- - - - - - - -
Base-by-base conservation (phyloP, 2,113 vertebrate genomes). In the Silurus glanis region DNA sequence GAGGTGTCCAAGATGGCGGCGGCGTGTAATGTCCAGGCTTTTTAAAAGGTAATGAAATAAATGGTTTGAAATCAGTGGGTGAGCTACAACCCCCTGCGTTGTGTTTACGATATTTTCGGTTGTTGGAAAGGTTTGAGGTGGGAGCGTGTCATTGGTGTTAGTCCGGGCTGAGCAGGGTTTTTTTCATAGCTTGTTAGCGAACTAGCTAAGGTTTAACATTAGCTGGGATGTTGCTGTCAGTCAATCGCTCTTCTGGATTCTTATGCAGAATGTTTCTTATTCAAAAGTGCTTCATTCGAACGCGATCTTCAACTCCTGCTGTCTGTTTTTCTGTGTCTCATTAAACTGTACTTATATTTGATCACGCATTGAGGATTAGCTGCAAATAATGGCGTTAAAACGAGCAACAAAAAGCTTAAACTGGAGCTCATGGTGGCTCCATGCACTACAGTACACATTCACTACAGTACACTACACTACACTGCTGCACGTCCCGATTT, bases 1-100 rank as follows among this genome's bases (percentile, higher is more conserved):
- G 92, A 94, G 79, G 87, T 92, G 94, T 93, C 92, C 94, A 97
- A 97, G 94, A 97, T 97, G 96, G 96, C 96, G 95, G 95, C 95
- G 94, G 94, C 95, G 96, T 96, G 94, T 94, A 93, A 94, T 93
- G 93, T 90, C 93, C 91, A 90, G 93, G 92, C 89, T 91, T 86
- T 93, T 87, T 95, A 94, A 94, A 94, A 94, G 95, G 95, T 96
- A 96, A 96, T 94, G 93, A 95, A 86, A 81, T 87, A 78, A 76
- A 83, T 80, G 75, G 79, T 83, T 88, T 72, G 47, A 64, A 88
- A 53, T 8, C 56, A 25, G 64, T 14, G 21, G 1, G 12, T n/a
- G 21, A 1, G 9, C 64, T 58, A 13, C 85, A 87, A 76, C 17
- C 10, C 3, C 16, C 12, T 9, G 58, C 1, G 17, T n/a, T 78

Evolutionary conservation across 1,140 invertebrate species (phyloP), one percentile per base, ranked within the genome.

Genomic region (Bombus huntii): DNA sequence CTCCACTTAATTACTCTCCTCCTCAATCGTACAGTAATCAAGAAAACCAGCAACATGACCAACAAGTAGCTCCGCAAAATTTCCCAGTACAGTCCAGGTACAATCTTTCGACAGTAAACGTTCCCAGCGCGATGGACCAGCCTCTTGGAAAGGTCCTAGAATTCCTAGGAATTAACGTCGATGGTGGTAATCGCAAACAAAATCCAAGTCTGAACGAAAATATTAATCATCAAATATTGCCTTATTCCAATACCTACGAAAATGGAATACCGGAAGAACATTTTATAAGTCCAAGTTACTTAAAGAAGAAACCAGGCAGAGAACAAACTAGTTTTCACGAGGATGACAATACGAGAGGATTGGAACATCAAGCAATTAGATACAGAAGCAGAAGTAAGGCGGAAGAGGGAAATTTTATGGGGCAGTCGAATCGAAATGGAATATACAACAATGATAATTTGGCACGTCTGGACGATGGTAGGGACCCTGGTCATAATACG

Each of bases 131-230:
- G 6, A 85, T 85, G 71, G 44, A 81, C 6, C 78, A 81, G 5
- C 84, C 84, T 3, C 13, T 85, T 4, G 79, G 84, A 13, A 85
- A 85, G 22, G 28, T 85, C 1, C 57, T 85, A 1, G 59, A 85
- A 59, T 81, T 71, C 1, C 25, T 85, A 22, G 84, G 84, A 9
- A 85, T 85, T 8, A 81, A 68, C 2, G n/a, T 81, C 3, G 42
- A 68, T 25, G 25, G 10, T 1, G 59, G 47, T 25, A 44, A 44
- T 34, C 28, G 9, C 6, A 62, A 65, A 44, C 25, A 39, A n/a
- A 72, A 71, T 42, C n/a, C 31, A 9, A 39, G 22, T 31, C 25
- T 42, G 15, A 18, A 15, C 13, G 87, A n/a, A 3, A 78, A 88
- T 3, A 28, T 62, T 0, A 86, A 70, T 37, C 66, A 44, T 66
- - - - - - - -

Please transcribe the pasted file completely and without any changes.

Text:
Base-by-base conservation (phyloP, 2,113 vertebrate genomes). In the Silurus glanis region DNA sequence GAGGTGTCCAAGATGGCGGCGGCGTGTAATGTCCAGGCTTTTTAAAAGGTAATGAAATAAATGGTTTGAAATCAGTGGGTGAGCTACAACCCCCTGCGTTGTGTTTACGATATTTTCGGTTGTTGGAAAGGTTTGAGGTGGGAGCGTGTCATTGGTGTTAGTCCGGGCTGAGCAGGGTTTTTTTCATAGCTTGTTAGCGAACTAGCTAAGGTTTAACATTAGCTGGGATGTTGCTGTCAGTCAATCGCTCTTCTGGATTCTTATGCAGAATGTTTCTTATTCAAAAGTGCTTCATTCGAACGCGATCTTCAACTCCTGCTGTCTGTTTTTCTGTGTCTCATTAAACTGTACTTATATTTGATCACGCATTGAGGATTAGCTGCAAATAATGGCGTTAAAACGAGCAACAAAAAGCTTAAACTGGAGCTCATGGTGGCTCCATGCACTACAGTACACATTCACTACAGTACACTACACTACACTGCTGCACGTCCCGATTT, bases 1-100 rank as follows among this genome's bases (percentile, higher is more conserved):
- G 92, A 94, G 79, G 87, T 92, G 94, T 93, C 92, C 94, A 97
- A 97, G 94, A 97, T 97, G 96, G 96, C 96, G 95, G 95, C 95
- G 94, G 94, C 95, G 96, T 96, G 94, T 94, A 93, A 94, T 93
- G 93, T 90, C 93, C 91, A 90, G 93, G 92, C 89, T 91, T 86
- T 93, T 87, T 95, A 94, A 94, A 94, A 94, G 95, G 95, T 96
- A 96, A 96, T 94, G 93, A 95, A 86, A 81, T 87, A 78, A 76
- A 83, T 80, G 75, G 79, T 83, T 88, T 72, G 47, A 64, A 88
- A 53, T 8, C 56, A 25, G 64, T 14, G 21, G 1, G 12, T n/a
- G 21, A 1, G 9, C 64, T 58, A 13, C 85, A 87, A 76, C 17
- C 10, C 3, C 16, C 12, T 9, G 58, C 1, G 17, T n/a, T 78

Evolutionary conservation across 1,140 invertebrate species (phyloP), one percentile per base, ranked within the genome.

Genomic region (Bombus huntii): DNA sequence CTCCACTTAATTACTCTCCTCCTCAATCGTACAGTAATCAAGAAAACCAGCAACATGACCAACAAGTAGCTCCGCAAAATTTCCCAGTACAGTCCAGGTACAATCTTTCGACAGTAAACGTTCCCAGCGCGATGGACCAGCCTCTTGGAAAGGTCCTAGAATTCCTAGGAATTAACGTCGATGGTGGTAATCGCAAACAAAATCCAAGTCTGAACGAAAATATTAATCATCAAATATTGCCTTATTCCAATACCTACGAAAATGGAATACCGGAAGAACATTTTATAAGTCCAAGTTACTTAAAGAAGAAACCAGGCAGAGAACAAACTAGTTTTCACGAGGATGACAATACGAGAGGATTGGAACATCAAGCAATTAGATACAGAAGCAGAAGTAAGGCGGAAGAGGGAAATTTTATGGGGCAGTCGAATCGAAATGGAATATACAACAATGATAATTTGGCACGTCTGGACGATGGTAGGGACCCTGGTCATAATACG

Each of bases 131-230:
- G 6, A 85, T 85, G 71, G 44, A 81, C 6, C 78, A 81, G 5
- C 84, C 84, T 3, C 13, T 85, T 4, G 79, G 84, A 13, A 85
- A 85, G 22, G 28, T 85, C 1, C 57, T 85, A 1, G 59, A 85
- A 59, T 81, T 71, C 1, C 25, T 85, A 22, G 84, G 84, A 9
- A 85, T 85, T 8, A 81, A 68, C 2, G n/a, T 81, C 3, G 42
- A 68, T 25, G 25, G 10, T 1, G 59, G 47, T 25, A 44, A 44
- T 34, C 28, G 9, C 6, A 62, A 65, A 44, C 25, A 39, A n/a
- A 72, A 71, T 42, C n/a, C 31, A 9, A 39, G 22, T 31, C 25
- T 42, G 15, A 18, A 15, C 13, G 87, A n/a, A 3, A 78, A 88
- T 3, A 28, T 62, T 0, A 86, A 70, T 37, C 66, A 44, T 66